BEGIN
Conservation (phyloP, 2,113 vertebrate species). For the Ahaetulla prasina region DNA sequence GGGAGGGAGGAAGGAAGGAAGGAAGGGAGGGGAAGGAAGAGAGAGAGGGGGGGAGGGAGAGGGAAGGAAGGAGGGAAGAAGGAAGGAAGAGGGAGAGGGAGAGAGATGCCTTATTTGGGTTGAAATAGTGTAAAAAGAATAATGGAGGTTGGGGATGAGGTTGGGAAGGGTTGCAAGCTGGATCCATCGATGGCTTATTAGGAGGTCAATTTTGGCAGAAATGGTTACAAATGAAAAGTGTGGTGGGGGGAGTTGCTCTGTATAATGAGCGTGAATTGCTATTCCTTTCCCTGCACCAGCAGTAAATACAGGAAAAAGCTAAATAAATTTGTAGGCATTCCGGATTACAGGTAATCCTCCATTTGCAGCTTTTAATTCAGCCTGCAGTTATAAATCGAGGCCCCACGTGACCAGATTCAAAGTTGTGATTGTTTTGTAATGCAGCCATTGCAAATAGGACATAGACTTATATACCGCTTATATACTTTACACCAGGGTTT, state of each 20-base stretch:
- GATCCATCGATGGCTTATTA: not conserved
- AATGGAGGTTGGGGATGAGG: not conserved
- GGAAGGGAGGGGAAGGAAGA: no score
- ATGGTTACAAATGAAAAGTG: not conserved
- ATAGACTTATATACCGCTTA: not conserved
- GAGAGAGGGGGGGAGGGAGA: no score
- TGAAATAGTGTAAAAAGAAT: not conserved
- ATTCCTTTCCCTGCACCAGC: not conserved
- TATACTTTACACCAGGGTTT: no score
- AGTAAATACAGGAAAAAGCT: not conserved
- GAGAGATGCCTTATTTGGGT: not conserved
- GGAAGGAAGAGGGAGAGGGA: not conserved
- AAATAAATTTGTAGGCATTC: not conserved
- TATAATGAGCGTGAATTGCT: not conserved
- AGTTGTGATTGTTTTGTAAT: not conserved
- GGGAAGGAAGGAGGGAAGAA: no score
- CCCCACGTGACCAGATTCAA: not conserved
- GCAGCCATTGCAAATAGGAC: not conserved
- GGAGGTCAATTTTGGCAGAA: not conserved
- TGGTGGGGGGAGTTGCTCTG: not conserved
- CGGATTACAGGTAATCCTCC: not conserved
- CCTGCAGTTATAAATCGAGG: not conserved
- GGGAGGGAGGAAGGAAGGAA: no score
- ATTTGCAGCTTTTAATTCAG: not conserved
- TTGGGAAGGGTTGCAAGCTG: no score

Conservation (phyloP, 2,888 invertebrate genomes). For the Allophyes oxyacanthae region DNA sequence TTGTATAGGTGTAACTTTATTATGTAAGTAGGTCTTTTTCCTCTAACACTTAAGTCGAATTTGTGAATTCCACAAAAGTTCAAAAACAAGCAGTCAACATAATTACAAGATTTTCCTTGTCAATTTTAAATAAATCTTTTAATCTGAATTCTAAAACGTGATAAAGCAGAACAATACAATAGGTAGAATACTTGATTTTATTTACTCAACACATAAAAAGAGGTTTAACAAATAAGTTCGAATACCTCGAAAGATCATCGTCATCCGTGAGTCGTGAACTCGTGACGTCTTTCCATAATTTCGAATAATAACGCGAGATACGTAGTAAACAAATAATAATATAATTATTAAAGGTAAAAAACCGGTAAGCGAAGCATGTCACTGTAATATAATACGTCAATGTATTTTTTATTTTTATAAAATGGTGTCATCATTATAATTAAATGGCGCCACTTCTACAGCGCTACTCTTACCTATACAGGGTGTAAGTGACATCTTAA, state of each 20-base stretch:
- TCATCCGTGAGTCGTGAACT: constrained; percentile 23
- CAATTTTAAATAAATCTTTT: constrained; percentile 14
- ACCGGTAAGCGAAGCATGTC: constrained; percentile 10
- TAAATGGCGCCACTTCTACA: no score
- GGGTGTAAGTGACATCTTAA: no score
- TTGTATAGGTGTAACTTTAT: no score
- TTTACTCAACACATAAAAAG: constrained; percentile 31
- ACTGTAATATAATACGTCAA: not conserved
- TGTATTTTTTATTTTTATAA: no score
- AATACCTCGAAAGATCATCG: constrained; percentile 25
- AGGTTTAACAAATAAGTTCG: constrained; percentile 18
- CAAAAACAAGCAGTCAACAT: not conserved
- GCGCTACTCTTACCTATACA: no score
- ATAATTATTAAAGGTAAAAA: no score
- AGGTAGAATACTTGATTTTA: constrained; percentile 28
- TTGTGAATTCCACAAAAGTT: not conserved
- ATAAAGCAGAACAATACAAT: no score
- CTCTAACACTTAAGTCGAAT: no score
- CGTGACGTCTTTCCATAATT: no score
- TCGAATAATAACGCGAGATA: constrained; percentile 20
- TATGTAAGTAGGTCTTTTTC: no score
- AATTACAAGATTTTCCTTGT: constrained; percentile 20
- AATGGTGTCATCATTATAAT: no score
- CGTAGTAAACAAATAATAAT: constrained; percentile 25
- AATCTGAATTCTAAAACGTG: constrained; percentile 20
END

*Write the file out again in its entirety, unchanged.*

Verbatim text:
Conservation (phyloP, 2,113 vertebrate species). For the Ahaetulla prasina region DNA sequence GGGAGGGAGGAAGGAAGGAAGGAAGGGAGGGGAAGGAAGAGAGAGAGGGGGGGAGGGAGAGGGAAGGAAGGAGGGAAGAAGGAAGGAAGAGGGAGAGGGAGAGAGATGCCTTATTTGGGTTGAAATAGTGTAAAAAGAATAATGGAGGTTGGGGATGAGGTTGGGAAGGGTTGCAAGCTGGATCCATCGATGGCTTATTAGGAGGTCAATTTTGGCAGAAATGGTTACAAATGAAAAGTGTGGTGGGGGGAGTTGCTCTGTATAATGAGCGTGAATTGCTATTCCTTTCCCTGCACCAGCAGTAAATACAGGAAAAAGCTAAATAAATTTGTAGGCATTCCGGATTACAGGTAATCCTCCATTTGCAGCTTTTAATTCAGCCTGCAGTTATAAATCGAGGCCCCACGTGACCAGATTCAAAGTTGTGATTGTTTTGTAATGCAGCCATTGCAAATAGGACATAGACTTATATACCGCTTATATACTTTACACCAGGGTTT, state of each 20-base stretch:
- GATCCATCGATGGCTTATTA: not conserved
- AATGGAGGTTGGGGATGAGG: not conserved
- GGAAGGGAGGGGAAGGAAGA: no score
- ATGGTTACAAATGAAAAGTG: not conserved
- ATAGACTTATATACCGCTTA: not conserved
- GAGAGAGGGGGGGAGGGAGA: no score
- TGAAATAGTGTAAAAAGAAT: not conserved
- ATTCCTTTCCCTGCACCAGC: not conserved
- TATACTTTACACCAGGGTTT: no score
- AGTAAATACAGGAAAAAGCT: not conserved
- GAGAGATGCCTTATTTGGGT: not conserved
- GGAAGGAAGAGGGAGAGGGA: not conserved
- AAATAAATTTGTAGGCATTC: not conserved
- TATAATGAGCGTGAATTGCT: not conserved
- AGTTGTGATTGTTTTGTAAT: not conserved
- GGGAAGGAAGGAGGGAAGAA: no score
- CCCCACGTGACCAGATTCAA: not conserved
- GCAGCCATTGCAAATAGGAC: not conserved
- GGAGGTCAATTTTGGCAGAA: not conserved
- TGGTGGGGGGAGTTGCTCTG: not conserved
- CGGATTACAGGTAATCCTCC: not conserved
- CCTGCAGTTATAAATCGAGG: not conserved
- GGGAGGGAGGAAGGAAGGAA: no score
- ATTTGCAGCTTTTAATTCAG: not conserved
- TTGGGAAGGGTTGCAAGCTG: no score

Conservation (phyloP, 2,888 invertebrate genomes). For the Allophyes oxyacanthae region DNA sequence TTGTATAGGTGTAACTTTATTATGTAAGTAGGTCTTTTTCCTCTAACACTTAAGTCGAATTTGTGAATTCCACAAAAGTTCAAAAACAAGCAGTCAACATAATTACAAGATTTTCCTTGTCAATTTTAAATAAATCTTTTAATCTGAATTCTAAAACGTGATAAAGCAGAACAATACAATAGGTAGAATACTTGATTTTATTTACTCAACACATAAAAAGAGGTTTAACAAATAAGTTCGAATACCTCGAAAGATCATCGTCATCCGTGAGTCGTGAACTCGTGACGTCTTTCCATAATTTCGAATAATAACGCGAGATACGTAGTAAACAAATAATAATATAATTATTAAAGGTAAAAAACCGGTAAGCGAAGCATGTCACTGTAATATAATACGTCAATGTATTTTTTATTTTTATAAAATGGTGTCATCATTATAATTAAATGGCGCCACTTCTACAGCGCTACTCTTACCTATACAGGGTGTAAGTGACATCTTAA, state of each 20-base stretch:
- TCATCCGTGAGTCGTGAACT: constrained; percentile 23
- CAATTTTAAATAAATCTTTT: constrained; percentile 14
- ACCGGTAAGCGAAGCATGTC: constrained; percentile 10
- TAAATGGCGCCACTTCTACA: no score
- GGGTGTAAGTGACATCTTAA: no score
- TTGTATAGGTGTAACTTTAT: no score
- TTTACTCAACACATAAAAAG: constrained; percentile 31
- ACTGTAATATAATACGTCAA: not conserved
- TGTATTTTTTATTTTTATAA: no score
- AATACCTCGAAAGATCATCG: constrained; percentile 25
- AGGTTTAACAAATAAGTTCG: constrained; percentile 18
- CAAAAACAAGCAGTCAACAT: not conserved
- GCGCTACTCTTACCTATACA: no score
- ATAATTATTAAAGGTAAAAA: no score
- AGGTAGAATACTTGATTTTA: constrained; percentile 28
- TTGTGAATTCCACAAAAGTT: not conserved
- ATAAAGCAGAACAATACAAT: no score
- CTCTAACACTTAAGTCGAAT: no score
- CGTGACGTCTTTCCATAATT: no score
- TCGAATAATAACGCGAGATA: constrained; percentile 20
- TATGTAAGTAGGTCTTTTTC: no score
- AATTACAAGATTTTCCTTGT: constrained; percentile 20
- AATGGTGTCATCATTATAAT: no score
- CGTAGTAAACAAATAATAAT: constrained; percentile 25
- AATCTGAATTCTAAAACGTG: constrained; percentile 20